Left side: 2x USB 3.0, card reader, 1x USB 3.0
Left side: 2x USB 3.0, card reader, 1x USB 3.0
Rear: Kensington lock, power jack, LAN, VGA, Mini-DisplayPort, HDMI
Rear: Kensington lock, power jack, LAN, VGA, Mini-DisplayPort, HDMI
Right side: 4x Audio (including SPDIF), USB 2.0, BluRay combo-drive
Right side: 4x Audio (including SPDIF), USB 2.0, BluRay combo-drive
Front: no ports
Front: no ports

Communication

The Intel Centrino Wireless N-2230 module has two antennas, covers the 2.4 GHz band, and can reach theoretical speeds of 300 Mbit/s. During our time with the notebook, we never noticed any issues with signal quality or strength. For short-distance wireless, Bluetooth 4.0 is available; the aforementioned Killer E2200 network card allows cable-bound connectivity. The 720p webcam is good enough for videoconferencing in well-lit environments but produces grainy and pixelated pictures in darker conditions.

Maintenance

After removing several screws, the cover on the bottom allows access to the major components. One of the screws is sealed, but MSI Germany ensured us that breaking the seal has no consequence in the German market. The user can replace the fan, the two mSATA SSDs, the 2.5-inch drive, and the two RAM modules. Two additional RAM slots are hidden underneath the keyboard.

Warranty

In Germany, MSI covers the workstation for 36 months with pickup and return service.

Input Devices

Keyboard

The keyboard features 19 mm keys and is anchored very securely: even above the optical drive we had to use a lot of force to induce any flexing. Feedback is good, the sound pleasant, and the medium-short keystroke should satisfy even touch typists. The layout needs some getting used to, however, as the Windows, Fn, and AltGr keys are in different locations. The keyboard backlight is highly adjustable and offers 7 different colors.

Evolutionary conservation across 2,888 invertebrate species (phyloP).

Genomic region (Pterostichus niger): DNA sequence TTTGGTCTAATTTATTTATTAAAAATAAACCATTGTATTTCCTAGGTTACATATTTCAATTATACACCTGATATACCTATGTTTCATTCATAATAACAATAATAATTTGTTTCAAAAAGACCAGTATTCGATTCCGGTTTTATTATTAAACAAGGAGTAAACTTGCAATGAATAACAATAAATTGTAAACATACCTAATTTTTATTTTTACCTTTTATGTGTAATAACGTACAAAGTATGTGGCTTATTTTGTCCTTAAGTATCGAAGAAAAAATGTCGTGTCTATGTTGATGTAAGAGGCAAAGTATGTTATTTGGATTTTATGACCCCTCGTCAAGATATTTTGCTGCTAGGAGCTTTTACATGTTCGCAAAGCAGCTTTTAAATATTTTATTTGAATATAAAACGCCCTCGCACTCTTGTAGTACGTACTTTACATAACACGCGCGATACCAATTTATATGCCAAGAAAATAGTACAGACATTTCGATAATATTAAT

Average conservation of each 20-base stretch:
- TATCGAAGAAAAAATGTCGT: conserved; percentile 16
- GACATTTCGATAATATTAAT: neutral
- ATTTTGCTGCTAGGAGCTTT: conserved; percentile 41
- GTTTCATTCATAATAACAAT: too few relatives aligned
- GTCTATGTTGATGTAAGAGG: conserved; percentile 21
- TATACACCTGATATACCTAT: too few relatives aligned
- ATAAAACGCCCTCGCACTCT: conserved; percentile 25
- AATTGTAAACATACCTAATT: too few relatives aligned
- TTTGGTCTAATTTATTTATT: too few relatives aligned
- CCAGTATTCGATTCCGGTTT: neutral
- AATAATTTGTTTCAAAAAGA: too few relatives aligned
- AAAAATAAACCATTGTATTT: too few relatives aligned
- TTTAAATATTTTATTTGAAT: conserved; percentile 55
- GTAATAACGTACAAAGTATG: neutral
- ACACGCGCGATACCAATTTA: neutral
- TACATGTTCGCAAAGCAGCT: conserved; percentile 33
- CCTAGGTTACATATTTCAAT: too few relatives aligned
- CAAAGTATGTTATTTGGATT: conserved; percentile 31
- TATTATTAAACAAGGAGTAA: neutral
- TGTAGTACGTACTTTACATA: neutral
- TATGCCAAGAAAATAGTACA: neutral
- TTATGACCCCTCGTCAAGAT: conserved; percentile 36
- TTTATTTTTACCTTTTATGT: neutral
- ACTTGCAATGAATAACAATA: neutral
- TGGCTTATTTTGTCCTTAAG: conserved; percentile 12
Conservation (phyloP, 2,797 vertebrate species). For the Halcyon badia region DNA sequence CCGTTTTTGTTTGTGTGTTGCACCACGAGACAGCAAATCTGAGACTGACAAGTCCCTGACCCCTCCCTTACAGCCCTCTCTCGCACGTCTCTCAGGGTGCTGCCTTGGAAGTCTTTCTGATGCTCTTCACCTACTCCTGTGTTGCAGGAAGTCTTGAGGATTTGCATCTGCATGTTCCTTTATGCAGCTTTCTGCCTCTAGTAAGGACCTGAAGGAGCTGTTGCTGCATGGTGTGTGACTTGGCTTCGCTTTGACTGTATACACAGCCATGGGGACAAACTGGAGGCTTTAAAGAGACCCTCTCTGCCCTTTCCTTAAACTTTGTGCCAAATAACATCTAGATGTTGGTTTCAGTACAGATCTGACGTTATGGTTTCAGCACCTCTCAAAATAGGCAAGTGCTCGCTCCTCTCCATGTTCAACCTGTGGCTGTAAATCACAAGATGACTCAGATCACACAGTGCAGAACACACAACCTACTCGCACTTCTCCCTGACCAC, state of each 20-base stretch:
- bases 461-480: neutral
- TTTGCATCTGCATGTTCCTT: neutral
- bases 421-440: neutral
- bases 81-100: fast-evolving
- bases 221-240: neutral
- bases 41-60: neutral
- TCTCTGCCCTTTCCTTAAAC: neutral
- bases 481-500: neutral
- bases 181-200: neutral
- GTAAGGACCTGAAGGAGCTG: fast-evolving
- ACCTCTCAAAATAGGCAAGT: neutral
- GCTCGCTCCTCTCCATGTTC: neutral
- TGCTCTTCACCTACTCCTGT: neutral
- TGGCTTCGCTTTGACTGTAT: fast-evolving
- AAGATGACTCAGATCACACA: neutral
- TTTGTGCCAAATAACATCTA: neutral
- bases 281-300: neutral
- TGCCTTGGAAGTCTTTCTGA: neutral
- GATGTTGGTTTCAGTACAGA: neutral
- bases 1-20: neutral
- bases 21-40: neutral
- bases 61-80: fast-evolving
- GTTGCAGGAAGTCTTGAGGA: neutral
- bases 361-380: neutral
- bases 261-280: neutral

Touchpad

The touchpad is comparatively small at 78 x 42 mm, which means that multi-touch gestures - up to three fingers are supported - require repositioning of the fingers frequently. The surface allows fingers to glide easily and the separate single mouse button works well - although the chrome look might not appeal much to the target audience.

Keys in a 19 mm grid layout
Keys in a 19 mm grid layout
Small touchpad
Small touchpad
Large arrow keys
Large arrow keys
The layout takes some getting used to
The layout takes some getting used to
Keyboard backlighting in color
Keyboard backlighting in color
7 different color choices
7 different color choices

Display

Colorful Full-HD display
Colorful Full-HD display

Although both the spec sheet and the homepage of the manufacturer mention a display with IPS technology, our review sample includes a TN panel from AU Optronics - the very same we encountered in the US version of the MSI Workstation and also in the Lenovo ThinkPad W530. The matte panel features a resolution of 1920 x 1080 pixels and 141 dpi, which works well for a 15.6-inch screen.

195
cd/m²
183
cd/m²
189
cd/m²
213
cd/m²
216
cd/m²
201
cd/m²
218
cd/m²
225
cd/m²
213
cd/m²
Information
X-Rite i1Pro 2
Maximum: 225 cd/m²
Average: 205.9 cd/m²
Brightness Distribution: 81 %
Center on Battery: 216 cd/m²
Black: 0.448 cd/m²
Contrast: 482:1
Distribution of brightness

The average brightness of 205 cd/m² is less than what measured for the US model (223 cd/m²) or the Lenovo ThinkPad W530 (259 cd/m²). The display brightness can be adjusted in 9 levels from 44 to 216 cd/m². For our WLAN test (see "Battery Life"), we chose level 7, which equates to 143 cd/m². Usability outdoors is restricted despite the non-glare panel, since the brightness is not quite high enough: even though we could decipher the screen most of the time, working with brighter displays is markedly easier on the eyes. Disconnecting the power adapter has no influence on the brightness.